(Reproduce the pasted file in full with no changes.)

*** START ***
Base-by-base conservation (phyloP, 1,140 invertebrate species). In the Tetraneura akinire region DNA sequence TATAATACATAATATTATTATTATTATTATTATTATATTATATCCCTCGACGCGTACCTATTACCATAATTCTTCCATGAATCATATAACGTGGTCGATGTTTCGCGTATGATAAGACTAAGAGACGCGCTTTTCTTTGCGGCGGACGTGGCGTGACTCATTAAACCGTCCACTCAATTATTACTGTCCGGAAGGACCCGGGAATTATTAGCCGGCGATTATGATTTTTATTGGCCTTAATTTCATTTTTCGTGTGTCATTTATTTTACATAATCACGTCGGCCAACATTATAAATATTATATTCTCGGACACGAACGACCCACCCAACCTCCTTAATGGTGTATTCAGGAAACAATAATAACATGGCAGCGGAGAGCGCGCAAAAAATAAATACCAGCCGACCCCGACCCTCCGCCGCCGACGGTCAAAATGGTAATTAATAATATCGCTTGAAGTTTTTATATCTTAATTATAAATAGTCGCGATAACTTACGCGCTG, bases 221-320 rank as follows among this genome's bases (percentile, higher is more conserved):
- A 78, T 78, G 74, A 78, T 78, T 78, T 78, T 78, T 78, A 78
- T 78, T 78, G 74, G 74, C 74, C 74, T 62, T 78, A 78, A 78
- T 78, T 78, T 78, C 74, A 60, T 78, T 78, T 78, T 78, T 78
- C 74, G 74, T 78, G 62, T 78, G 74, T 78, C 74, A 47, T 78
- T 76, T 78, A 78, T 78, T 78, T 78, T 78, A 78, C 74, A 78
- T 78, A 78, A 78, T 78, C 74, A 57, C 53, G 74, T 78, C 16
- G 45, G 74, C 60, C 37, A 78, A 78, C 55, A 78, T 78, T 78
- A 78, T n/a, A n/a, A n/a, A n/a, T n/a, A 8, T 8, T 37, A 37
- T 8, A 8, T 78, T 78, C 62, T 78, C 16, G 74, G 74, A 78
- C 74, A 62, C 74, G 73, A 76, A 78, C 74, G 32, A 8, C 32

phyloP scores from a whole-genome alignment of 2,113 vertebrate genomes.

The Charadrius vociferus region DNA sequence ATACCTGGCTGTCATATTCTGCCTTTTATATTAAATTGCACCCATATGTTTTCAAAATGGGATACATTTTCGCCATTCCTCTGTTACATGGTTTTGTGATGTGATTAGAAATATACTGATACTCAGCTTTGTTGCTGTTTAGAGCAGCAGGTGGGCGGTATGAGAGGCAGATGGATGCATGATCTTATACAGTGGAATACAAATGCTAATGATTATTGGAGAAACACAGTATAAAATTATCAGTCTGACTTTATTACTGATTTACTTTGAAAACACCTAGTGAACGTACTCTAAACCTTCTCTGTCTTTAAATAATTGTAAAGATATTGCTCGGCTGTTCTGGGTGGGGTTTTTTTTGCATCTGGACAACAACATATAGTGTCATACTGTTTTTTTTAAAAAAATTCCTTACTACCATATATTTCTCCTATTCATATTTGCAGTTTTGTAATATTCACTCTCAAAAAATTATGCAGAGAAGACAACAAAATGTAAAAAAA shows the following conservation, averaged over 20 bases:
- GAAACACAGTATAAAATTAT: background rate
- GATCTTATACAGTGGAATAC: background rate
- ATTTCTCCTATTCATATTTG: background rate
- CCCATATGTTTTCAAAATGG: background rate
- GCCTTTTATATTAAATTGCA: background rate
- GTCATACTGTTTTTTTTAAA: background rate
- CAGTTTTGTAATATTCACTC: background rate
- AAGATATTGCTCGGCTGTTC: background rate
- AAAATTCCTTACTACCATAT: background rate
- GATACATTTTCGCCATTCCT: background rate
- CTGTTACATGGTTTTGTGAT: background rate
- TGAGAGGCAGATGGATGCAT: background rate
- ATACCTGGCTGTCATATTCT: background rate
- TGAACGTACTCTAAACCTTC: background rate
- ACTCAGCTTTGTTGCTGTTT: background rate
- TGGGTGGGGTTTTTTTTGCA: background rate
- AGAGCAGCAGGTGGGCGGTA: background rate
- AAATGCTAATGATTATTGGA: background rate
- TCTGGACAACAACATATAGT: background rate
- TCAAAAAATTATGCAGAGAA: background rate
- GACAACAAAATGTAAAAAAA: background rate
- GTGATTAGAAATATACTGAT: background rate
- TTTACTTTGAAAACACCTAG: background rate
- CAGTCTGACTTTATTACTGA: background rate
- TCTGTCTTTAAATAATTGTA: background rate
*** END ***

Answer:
Base-by-base conservation (phyloP, 1,140 invertebrate species). In the Tetraneura akinire region DNA sequence TATAATACATAATATTATTATTATTATTATTATTATATTATATCCCTCGACGCGTACCTATTACCATAATTCTTCCATGAATCATATAACGTGGTCGATGTTTCGCGTATGATAAGACTAAGAGACGCGCTTTTCTTTGCGGCGGACGTGGCGTGACTCATTAAACCGTCCACTCAATTATTACTGTCCGGAAGGACCCGGGAATTATTAGCCGGCGATTATGATTTTTATTGGCCTTAATTTCATTTTTCGTGTGTCATTTATTTTACATAATCACGTCGGCCAACATTATAAATATTATATTCTCGGACACGAACGACCCACCCAACCTCCTTAATGGTGTATTCAGGAAACAATAATAACATGGCAGCGGAGAGCGCGCAAAAAATAAATACCAGCCGACCCCGACCCTCCGCCGCCGACGGTCAAAATGGTAATTAATAATATCGCTTGAAGTTTTTATATCTTAATTATAAATAGTCGCGATAACTTACGCGCTG, bases 221-320 rank as follows among this genome's bases (percentile, higher is more conserved):
- A 78, T 78, G 74, A 78, T 78, T 78, T 78, T 78, T 78, A 78
- T 78, T 78, G 74, G 74, C 74, C 74, T 62, T 78, A 78, A 78
- T 78, T 78, T 78, C 74, A 60, T 78, T 78, T 78, T 78, T 78
- C 74, G 74, T 78, G 62, T 78, G 74, T 78, C 74, A 47, T 78
- T 76, T 78, A 78, T 78, T 78, T 78, T 78, A 78, C 74, A 78
- T 78, A 78, A 78, T 78, C 74, A 57, C 53, G 74, T 78, C 16
- G 45, G 74, C 60, C 37, A 78, A 78, C 55, A 78, T 78, T 78
- A 78, T n/a, A n/a, A n/a, A n/a, T n/a, A 8, T 8, T 37, A 37
- T 8, A 8, T 78, T 78, C 62, T 78, C 16, G 74, G 74, A 78
- C 74, A 62, C 74, G 73, A 76, A 78, C 74, G 32, A 8, C 32

phyloP scores from a whole-genome alignment of 2,113 vertebrate genomes.

The Charadrius vociferus region DNA sequence ATACCTGGCTGTCATATTCTGCCTTTTATATTAAATTGCACCCATATGTTTTCAAAATGGGATACATTTTCGCCATTCCTCTGTTACATGGTTTTGTGATGTGATTAGAAATATACTGATACTCAGCTTTGTTGCTGTTTAGAGCAGCAGGTGGGCGGTATGAGAGGCAGATGGATGCATGATCTTATACAGTGGAATACAAATGCTAATGATTATTGGAGAAACACAGTATAAAATTATCAGTCTGACTTTATTACTGATTTACTTTGAAAACACCTAGTGAACGTACTCTAAACCTTCTCTGTCTTTAAATAATTGTAAAGATATTGCTCGGCTGTTCTGGGTGGGGTTTTTTTTGCATCTGGACAACAACATATAGTGTCATACTGTTTTTTTTAAAAAAATTCCTTACTACCATATATTTCTCCTATTCATATTTGCAGTTTTGTAATATTCACTCTCAAAAAATTATGCAGAGAAGACAACAAAATGTAAAAAAA shows the following conservation, averaged over 20 bases:
- GAAACACAGTATAAAATTAT: background rate
- GATCTTATACAGTGGAATAC: background rate
- ATTTCTCCTATTCATATTTG: background rate
- CCCATATGTTTTCAAAATGG: background rate
- GCCTTTTATATTAAATTGCA: background rate
- GTCATACTGTTTTTTTTAAA: background rate
- CAGTTTTGTAATATTCACTC: background rate
- AAGATATTGCTCGGCTGTTC: background rate
- AAAATTCCTTACTACCATAT: background rate
- GATACATTTTCGCCATTCCT: background rate
- CTGTTACATGGTTTTGTGAT: background rate
- TGAGAGGCAGATGGATGCAT: background rate
- ATACCTGGCTGTCATATTCT: background rate
- TGAACGTACTCTAAACCTTC: background rate
- ACTCAGCTTTGTTGCTGTTT: background rate
- TGGGTGGGGTTTTTTTTGCA: background rate
- AGAGCAGCAGGTGGGCGGTA: background rate
- AAATGCTAATGATTATTGGA: background rate
- TCTGGACAACAACATATAGT: background rate
- TCAAAAAATTATGCAGAGAA: background rate
- GACAACAAAATGTAAAAAAA: background rate
- GTGATTAGAAATATACTGAT: background rate
- TTTACTTTGAAAACACCTAG: background rate
- CAGTCTGACTTTATTACTGA: background rate
- TCTGTCTTTAAATAATTGTA: background rate